Before 2009, Highway Statistics regularly appeared months before the Federal Transit Administration published its annual National Transit Database for the same year. There may have been good reasons for that: the highway data depended on reports from the 50 states and District of Columbia, while the transit data depended on data from nearly 700 transit agencies (as of 2008; more than 850 today). Collecting, reviewing, and collating all that data no doubt took a lot of time.
After Obama took office, a funny thing happened: the highway data started coming out after the transit data. In some cases, not just months, but years after. For example, the on-line 2009 Highway Statistics is still missing some minor tables, and one of the most important tables about highway finance, HF-10, is still missing from the 2011 edition.
According to page 57 the European Union publication, Panorama of Transport, 43 percent of American freight is shipped by rail and 30 percent goes by truck. This makes the American rail freight system the envy of the world, as just 10 percent of European freight goes by rail, with 46 percent going by truck, and just 4 percent of Japanese freight goes by rail, with 60 percent going by truck.
The EU got its U.S. data from the Bureau of Transportation Statistics’ annual National Transportation Statistics report. However, if you look at the most recent edition of table 1-50: U.S. ton-miles of freight in that report, you won’t find those numbers at all. Instead (using 2006 data), something like 42 percent of freight goes by truck while only 32 percent goes by rail. That’s still a greater share of freight going by rail than in Europe or Japan, but a reversal in dominance between rail and trucks.
Yet the Panorama of Transport didn’t get it wrong. I have the corresponding table from the 2008 edition of National Transportation Statistics, and the numbers for 2006 in that table agree with those used by the EU. So what happened to change the numbers?
Transit carried 16.6 percent of motorized travel in Honolulu, more than in any other urban area in the country. New York is second at 11.9 percent, followed by San Francisco at 7.9 percent, Chicago at 4.0 percent, State College PA at 3.7 percent, Seattle at 3.5 percent, Lompoc CA at 3.3 percent, and Boston at 3.2 percent. Philadelphia, Salt Lake (but see below), Portland, Baltimore, Los Angeles, Louisville, and six smaller urban areas are between 2 and 3 percent, and 35 urban areas are between 1 and 2 percent. Transit’s share in the remaining 350 or so urban areas is less than 1 percent.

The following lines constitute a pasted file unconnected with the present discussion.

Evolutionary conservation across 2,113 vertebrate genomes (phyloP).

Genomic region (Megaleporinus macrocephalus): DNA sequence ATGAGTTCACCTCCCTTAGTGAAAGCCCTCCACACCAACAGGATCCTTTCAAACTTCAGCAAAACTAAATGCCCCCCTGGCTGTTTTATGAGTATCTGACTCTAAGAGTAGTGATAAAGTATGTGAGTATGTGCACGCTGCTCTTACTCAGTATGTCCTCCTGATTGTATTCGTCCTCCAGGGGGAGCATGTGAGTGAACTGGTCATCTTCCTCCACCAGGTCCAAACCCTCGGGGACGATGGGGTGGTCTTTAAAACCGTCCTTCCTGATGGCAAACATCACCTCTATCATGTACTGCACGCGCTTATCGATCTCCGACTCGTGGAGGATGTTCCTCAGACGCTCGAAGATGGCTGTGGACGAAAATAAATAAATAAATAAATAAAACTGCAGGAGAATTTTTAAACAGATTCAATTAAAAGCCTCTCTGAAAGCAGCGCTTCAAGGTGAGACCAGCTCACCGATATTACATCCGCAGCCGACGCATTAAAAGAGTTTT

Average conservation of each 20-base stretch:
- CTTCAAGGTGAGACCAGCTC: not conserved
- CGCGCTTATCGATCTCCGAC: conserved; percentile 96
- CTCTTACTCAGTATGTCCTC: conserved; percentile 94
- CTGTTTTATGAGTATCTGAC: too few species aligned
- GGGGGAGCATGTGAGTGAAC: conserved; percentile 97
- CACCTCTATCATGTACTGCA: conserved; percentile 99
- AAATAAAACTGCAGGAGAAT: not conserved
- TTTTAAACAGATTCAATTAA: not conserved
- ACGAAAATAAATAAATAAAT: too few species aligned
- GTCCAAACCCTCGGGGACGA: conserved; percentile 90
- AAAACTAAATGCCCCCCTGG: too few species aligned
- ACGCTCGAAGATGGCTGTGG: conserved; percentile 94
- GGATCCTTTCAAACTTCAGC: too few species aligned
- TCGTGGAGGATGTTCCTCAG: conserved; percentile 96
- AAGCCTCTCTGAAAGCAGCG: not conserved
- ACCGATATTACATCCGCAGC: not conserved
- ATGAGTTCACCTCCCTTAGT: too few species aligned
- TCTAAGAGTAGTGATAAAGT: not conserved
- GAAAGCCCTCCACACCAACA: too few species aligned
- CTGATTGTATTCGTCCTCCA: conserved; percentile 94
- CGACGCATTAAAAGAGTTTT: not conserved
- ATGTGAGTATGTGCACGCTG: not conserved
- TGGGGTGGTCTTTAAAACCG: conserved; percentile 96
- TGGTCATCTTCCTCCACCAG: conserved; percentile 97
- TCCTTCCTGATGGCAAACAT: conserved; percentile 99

The Antiplanner calculated these numbers using the newly posted table HM-72, “Urbanized area summary,” from the 2014 Highway Statistics, and from my summary spreadsheet of the 2014 National Transit Database. The National Transit Database has annual passenger miles of transit use by agency and designates which urban area is served by each agency; my summary spreadsheet totals the numbers for each urban area. Table HM-72 has daily vehicle miles of travel by urbanized area.
To convert daily vehicle miles to annual passenger miles, I multiplied daily by 365–unlike the transit people, the highway agencies use the average of all days in the week, not the weekday average–and then by 1.6 to account for vehicle occupancy. I calculated the 1.6 based on the share of urban travel by car, motorcycle, truck, and bus from table VM-1, using 1.55 for short wheelbase vehicles, 1.84 for long-wheelbase light-duty vehicles, 1 for motorcycles and heavy trucks and 11 for buses. There’s a slight bit of double counting as slightly less than 1/2 of a percent of urban vehicle miles is buses, and most of those are transit buses, but this won’t change the numbers much.